Updated Guidance on Israel Trust Income Tax Laws

August 16, 2016Alerts Taxation and Wealth Planning Alerts

Effective January 1, 2014, Israel imposed an income tax on trusts established by foreign (e.g., U.S.) grantors that have at least one beneficiary who is an Israeli resident. New guidance was issued on Aug. 16, 2016, in a circular by the Israel Tax Authority.

We first discussed the details of this change in Israel's tax laws in a November 2013 alert.

The new circular:

  • Repeats the recent amendment to the 2014 law that requires Israeli beneficiaries from the age of 25 to file tax returns if their "share" of the trust is NIS 500,000 or higher, even in years where no distributions were made (distributions are reportable to all).
    This provision raises an important question: Since exchange rates change, asset values fluctuate and the reporting requirement is annual, does this mean that some beneficiaries may not need to report every year?
  • Confirms that taxes paid to a foreign (e.g., U.S.) tax authority due to trust income that is taxable in Israel, including state taxes but excluding city taxes, may be used as a foreign tax credit (reducing Israeli taxes).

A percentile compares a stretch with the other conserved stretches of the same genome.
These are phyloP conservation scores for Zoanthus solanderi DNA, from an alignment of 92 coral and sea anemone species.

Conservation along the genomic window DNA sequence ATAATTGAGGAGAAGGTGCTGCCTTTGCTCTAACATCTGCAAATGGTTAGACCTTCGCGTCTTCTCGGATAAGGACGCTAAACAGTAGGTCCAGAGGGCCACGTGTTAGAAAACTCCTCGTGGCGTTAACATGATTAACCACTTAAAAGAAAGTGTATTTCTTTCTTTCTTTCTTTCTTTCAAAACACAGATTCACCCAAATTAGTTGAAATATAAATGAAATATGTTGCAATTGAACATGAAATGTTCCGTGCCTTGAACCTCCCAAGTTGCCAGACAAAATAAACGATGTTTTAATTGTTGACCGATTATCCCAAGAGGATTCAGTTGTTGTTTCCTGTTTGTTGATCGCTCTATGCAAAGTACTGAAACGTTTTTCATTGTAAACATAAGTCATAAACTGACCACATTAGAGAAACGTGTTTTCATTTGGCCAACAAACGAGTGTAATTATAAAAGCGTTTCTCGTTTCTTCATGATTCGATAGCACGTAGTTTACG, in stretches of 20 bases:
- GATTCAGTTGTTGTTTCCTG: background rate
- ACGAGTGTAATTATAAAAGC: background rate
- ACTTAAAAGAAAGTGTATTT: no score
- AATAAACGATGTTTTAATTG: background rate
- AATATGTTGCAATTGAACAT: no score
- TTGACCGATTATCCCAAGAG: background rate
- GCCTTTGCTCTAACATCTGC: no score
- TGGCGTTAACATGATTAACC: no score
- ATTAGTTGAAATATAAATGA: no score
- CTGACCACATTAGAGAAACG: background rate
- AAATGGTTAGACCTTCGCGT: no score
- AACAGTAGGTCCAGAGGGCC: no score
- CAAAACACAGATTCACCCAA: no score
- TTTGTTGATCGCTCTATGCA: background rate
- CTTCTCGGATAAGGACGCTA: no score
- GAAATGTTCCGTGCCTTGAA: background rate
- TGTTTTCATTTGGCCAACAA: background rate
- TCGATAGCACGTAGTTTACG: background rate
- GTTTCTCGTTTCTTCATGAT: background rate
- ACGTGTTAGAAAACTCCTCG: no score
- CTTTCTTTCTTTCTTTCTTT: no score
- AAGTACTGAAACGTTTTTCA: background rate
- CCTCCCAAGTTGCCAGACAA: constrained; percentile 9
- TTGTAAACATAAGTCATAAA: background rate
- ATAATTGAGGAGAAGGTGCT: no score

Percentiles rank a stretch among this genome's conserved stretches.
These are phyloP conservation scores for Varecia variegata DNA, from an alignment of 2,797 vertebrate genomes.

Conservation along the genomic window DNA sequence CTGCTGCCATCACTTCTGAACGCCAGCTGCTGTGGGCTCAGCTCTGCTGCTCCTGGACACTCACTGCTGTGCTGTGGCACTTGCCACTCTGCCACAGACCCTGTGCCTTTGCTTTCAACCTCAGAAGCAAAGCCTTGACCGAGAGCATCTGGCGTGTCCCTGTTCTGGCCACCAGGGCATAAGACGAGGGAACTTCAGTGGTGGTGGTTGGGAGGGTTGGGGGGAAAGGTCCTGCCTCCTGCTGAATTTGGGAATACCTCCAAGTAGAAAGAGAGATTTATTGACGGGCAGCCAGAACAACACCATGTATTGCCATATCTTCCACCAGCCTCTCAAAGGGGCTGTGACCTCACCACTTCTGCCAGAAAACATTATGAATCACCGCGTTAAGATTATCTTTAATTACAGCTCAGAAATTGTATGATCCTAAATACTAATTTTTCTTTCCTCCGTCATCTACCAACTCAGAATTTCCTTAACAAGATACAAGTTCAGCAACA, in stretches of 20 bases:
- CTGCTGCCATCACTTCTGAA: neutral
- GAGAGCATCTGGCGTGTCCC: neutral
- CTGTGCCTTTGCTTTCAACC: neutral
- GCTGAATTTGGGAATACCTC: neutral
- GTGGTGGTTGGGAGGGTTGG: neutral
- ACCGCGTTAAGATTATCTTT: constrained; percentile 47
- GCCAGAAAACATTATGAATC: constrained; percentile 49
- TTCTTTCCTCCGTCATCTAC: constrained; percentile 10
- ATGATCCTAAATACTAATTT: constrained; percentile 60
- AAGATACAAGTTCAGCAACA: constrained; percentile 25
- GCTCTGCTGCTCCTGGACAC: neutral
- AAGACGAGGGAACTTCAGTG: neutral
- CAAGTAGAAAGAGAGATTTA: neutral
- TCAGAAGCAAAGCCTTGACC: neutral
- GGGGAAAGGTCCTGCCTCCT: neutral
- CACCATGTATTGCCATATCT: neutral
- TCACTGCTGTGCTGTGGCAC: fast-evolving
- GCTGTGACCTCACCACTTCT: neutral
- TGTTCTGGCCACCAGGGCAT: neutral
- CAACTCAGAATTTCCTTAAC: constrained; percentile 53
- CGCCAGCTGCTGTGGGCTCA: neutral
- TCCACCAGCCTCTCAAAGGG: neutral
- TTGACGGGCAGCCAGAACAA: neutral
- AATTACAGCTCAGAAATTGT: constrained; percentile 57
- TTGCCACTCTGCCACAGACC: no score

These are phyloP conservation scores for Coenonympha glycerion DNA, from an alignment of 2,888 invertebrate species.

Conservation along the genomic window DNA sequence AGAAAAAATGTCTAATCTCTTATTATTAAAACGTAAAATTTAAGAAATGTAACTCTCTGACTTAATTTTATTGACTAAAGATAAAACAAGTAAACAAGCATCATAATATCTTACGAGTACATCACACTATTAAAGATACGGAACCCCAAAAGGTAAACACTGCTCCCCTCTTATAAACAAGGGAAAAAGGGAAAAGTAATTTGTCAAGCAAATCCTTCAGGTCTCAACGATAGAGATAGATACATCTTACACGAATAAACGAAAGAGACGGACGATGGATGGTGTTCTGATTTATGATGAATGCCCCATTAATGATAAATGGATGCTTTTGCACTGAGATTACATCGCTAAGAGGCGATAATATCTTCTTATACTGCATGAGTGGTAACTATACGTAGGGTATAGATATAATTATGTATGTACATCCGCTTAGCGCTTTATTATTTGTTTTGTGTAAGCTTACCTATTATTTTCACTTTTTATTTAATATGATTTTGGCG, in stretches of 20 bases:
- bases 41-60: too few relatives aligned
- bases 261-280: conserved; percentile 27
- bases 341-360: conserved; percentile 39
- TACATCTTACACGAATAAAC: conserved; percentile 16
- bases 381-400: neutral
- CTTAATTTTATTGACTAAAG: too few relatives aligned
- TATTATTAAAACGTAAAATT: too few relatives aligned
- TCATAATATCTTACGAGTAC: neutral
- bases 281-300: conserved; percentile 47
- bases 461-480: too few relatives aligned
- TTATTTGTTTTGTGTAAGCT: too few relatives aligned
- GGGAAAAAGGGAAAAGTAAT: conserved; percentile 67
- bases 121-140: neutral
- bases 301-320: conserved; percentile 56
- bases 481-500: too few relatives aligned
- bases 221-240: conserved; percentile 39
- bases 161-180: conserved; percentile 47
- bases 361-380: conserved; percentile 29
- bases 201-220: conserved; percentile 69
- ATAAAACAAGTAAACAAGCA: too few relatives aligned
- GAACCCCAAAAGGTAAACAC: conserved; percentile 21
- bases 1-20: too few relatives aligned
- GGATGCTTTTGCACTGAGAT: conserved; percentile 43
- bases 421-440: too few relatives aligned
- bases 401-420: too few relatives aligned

This credit will be allowed for taxes paid by the trust, the grantor (on trust income) and the beneficiary (on income distributions). The availability of the foreign tax credit has been a significant issue of discussion until now.
  • Underscores a problematic situation: When a foreign grantor whose trust has one or more Israeli beneficiaries passes away, the entire trust becomes an Israeli Resident Trust and all of its income is taxable and reportable in Israel. This applies to testamentary trusts as well. However, we understand that the ITA is writing new bylaws to exempt the "share" of the foreign beneficiaries in these trusts.
    In practice, some Israeli accountants have already been reporting these trusts using only the income allocated to the Israeli beneficiaries, and the ITA is aware of this and has made no attempt to change this reporting since they apparently agree with the principle. One issue to note in these trusts is that the United States may not enjoy the "first bite" of income tax, at least not that attributed to Israeli beneficiaries, which may be a challenge to U.S. tax preparers.

If you have questions about any of the issues discussed in this alert, please contact Debra T. Hirsch at [email protected] or 973.994.7813.